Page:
Armonica Technologies Awarded NIH Grant

Armonica Technologies, Inc., a biotechnology company developing a novel DNA sequencing system based on nano-structure devices, announced that the company has been awarded an SBIR grant from the NIH’s National Human Genome Research Institute for “Single molecule DNA/RNA transport and Raman scattering readout in a coupled nanochannel/nanopore sequencing system.” The award of $350K is in support of the company’s single molecule sequencing technology aimed at long read sequencing of large DNA molecules.

The company’s CSO Steve Brueck said, “long-read single-molecule sequencing that directly reads native DNA with epigenetic modifications, is considered the ideal solution for DNA sequencing research and clinical applications. Armonica’s unique technology is label and amplification free, and provides the exciting capability to read the optical spectra, or ‘spectral fingerprint’, of individual nucleotides including any epigenetic modifications.” As part of the award, Armonica is partnering with University of New Mexico through Jeremy Edwards’ high-throughput DNA sequencing laboratory in the department of Chemistry and Chemical Biology.

Armonica has demonstrated the ability to linearize and control the motion of single large molecules of single and double strand DNA, and has demonstrated single base sensitivity using a proprietary surface-enhanced Raman scattering (SERS) approach that is inexpensively integrated with its nanochannel/nanopore devices.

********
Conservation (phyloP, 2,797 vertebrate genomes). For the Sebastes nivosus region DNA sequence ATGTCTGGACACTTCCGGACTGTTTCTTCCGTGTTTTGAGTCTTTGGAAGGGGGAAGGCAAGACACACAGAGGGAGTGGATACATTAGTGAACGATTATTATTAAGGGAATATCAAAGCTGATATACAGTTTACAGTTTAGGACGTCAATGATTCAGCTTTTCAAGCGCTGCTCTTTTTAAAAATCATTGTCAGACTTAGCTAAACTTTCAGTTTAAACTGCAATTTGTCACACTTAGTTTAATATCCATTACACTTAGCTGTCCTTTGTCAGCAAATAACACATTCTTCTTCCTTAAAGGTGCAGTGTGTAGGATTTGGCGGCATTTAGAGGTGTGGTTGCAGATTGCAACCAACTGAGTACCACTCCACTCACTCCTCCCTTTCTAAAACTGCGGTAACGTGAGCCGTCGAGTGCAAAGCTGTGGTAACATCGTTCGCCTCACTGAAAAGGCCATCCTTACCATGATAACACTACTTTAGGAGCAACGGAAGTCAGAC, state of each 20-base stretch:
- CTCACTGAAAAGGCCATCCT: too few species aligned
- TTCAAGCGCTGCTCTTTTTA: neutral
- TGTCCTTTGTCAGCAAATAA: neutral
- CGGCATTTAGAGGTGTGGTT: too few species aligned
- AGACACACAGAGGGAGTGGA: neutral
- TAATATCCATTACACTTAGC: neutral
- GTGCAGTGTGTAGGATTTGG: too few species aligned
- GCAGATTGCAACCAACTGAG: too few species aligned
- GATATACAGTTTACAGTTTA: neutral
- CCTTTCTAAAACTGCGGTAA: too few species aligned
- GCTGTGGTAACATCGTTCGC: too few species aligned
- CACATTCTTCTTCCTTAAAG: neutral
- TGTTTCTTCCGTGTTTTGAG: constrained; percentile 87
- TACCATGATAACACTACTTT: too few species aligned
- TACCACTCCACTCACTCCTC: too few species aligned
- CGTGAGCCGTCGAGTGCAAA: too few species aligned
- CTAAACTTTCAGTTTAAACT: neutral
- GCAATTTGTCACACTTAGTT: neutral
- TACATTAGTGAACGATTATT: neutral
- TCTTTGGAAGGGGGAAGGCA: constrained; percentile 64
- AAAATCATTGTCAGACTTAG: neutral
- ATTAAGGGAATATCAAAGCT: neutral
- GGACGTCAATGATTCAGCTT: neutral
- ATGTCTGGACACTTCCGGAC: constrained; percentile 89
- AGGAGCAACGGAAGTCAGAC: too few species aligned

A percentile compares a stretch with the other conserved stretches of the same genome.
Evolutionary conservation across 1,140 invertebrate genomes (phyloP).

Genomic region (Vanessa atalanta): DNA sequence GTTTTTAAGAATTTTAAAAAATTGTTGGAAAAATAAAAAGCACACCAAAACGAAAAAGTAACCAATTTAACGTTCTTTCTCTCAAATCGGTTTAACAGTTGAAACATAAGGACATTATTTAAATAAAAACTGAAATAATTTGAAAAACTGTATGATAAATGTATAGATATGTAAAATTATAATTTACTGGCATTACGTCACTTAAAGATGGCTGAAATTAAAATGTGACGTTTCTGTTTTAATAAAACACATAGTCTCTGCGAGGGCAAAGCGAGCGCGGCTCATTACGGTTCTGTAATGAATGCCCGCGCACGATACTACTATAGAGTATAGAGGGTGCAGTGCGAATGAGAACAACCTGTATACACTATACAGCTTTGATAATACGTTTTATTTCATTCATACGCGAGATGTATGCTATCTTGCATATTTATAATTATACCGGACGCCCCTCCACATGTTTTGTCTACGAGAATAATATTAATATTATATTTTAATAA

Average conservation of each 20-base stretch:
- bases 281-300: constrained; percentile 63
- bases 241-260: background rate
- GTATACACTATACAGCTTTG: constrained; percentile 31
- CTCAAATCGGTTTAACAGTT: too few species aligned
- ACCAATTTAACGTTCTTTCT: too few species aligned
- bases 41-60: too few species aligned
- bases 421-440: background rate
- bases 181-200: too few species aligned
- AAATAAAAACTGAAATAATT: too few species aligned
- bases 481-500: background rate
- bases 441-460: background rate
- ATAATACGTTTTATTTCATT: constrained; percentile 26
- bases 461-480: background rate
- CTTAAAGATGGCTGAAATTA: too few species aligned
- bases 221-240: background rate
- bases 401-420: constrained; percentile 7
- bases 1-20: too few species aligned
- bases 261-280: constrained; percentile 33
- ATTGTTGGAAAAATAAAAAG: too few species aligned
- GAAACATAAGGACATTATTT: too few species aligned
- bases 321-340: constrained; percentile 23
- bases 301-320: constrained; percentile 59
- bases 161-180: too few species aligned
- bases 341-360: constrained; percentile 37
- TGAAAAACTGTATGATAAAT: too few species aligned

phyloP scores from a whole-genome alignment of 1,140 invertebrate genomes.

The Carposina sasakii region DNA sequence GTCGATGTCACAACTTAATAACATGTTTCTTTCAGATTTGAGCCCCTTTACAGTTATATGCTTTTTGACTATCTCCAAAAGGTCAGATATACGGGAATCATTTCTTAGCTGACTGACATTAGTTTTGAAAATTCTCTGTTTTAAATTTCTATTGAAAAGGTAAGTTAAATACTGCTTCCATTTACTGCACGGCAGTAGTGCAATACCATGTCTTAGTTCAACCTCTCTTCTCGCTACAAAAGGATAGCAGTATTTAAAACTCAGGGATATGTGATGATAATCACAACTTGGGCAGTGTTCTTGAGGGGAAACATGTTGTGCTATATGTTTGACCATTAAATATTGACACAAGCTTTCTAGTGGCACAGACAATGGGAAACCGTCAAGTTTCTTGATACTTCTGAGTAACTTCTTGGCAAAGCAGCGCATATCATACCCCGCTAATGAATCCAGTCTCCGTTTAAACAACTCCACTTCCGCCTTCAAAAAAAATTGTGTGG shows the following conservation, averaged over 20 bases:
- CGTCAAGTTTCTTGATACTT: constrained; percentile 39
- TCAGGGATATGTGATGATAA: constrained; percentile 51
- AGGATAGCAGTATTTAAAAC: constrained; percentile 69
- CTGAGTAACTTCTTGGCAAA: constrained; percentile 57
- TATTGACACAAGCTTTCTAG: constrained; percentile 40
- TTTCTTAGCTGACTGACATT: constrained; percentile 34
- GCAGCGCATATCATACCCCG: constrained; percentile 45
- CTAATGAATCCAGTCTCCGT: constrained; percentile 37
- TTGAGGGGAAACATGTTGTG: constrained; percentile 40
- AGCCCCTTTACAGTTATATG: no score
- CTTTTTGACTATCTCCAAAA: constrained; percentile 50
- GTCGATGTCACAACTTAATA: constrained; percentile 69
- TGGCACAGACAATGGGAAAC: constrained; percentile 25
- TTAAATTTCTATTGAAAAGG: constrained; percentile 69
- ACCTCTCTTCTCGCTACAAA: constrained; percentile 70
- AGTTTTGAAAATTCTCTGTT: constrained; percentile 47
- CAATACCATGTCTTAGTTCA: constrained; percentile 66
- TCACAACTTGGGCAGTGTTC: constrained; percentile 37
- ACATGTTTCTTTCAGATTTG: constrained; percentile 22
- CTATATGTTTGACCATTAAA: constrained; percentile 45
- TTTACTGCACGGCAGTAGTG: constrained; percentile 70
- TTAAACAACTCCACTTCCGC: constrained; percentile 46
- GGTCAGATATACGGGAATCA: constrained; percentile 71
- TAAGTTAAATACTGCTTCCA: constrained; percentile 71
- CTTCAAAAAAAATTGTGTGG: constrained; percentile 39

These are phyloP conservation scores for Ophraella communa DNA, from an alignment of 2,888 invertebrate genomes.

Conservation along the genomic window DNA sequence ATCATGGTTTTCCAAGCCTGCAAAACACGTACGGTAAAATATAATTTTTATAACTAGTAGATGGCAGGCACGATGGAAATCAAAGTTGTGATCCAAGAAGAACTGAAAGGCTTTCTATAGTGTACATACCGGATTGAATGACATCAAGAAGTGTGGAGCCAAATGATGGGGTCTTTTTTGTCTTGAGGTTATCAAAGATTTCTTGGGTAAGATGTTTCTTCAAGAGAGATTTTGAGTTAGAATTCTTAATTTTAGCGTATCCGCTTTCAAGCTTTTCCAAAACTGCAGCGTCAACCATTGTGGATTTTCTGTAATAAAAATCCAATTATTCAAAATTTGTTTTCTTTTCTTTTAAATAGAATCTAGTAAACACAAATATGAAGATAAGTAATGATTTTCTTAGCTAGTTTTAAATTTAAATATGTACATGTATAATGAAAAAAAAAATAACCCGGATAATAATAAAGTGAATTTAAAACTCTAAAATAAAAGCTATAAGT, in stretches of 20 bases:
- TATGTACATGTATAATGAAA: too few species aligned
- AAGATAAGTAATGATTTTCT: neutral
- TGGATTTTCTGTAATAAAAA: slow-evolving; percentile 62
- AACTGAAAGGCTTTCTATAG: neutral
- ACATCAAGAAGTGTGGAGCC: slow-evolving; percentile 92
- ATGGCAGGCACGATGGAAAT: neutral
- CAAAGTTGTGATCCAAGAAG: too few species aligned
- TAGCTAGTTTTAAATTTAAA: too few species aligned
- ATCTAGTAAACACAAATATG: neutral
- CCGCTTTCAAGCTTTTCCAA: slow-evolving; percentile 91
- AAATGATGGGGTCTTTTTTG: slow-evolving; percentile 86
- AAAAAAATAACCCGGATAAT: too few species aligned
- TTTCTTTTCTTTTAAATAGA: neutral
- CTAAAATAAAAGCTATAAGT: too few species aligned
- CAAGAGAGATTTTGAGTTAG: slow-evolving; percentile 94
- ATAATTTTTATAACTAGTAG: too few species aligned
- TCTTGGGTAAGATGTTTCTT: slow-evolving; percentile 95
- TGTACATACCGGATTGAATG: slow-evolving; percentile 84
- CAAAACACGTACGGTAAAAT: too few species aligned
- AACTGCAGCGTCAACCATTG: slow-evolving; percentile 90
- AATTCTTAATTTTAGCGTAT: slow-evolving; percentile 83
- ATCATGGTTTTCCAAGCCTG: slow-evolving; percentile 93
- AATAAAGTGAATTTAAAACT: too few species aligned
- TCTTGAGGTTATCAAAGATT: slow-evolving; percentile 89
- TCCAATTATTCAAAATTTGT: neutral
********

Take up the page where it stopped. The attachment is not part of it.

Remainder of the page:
The company’s CEO, Victor Esch, stated, “Armonica continues to make significant improvements to the performance of our groundbreaking technology, and we are honored that the NIH has awarded us this grant in support of our product development goals.”

Armonica’s proprietary platform addresses the fundamental challenges involved with pore-based sequencing technologies, such as low throughput and limited accuracy, by naturally controlling the speed of nucleic acid transport through nanochannels and reading single base spectra optically, without the need for library preparations or biological manipulation. Armonica’s optical readout technology is label free, has massively parallel capabilities, and directly detects epigenetic nucleotide modifications. This unique approach will enable long-read sequencing and provide life science researchers with a powerful tool that can detect presently inaccessible nuances and provide more accurate identification of genome variations

March 17, 2021|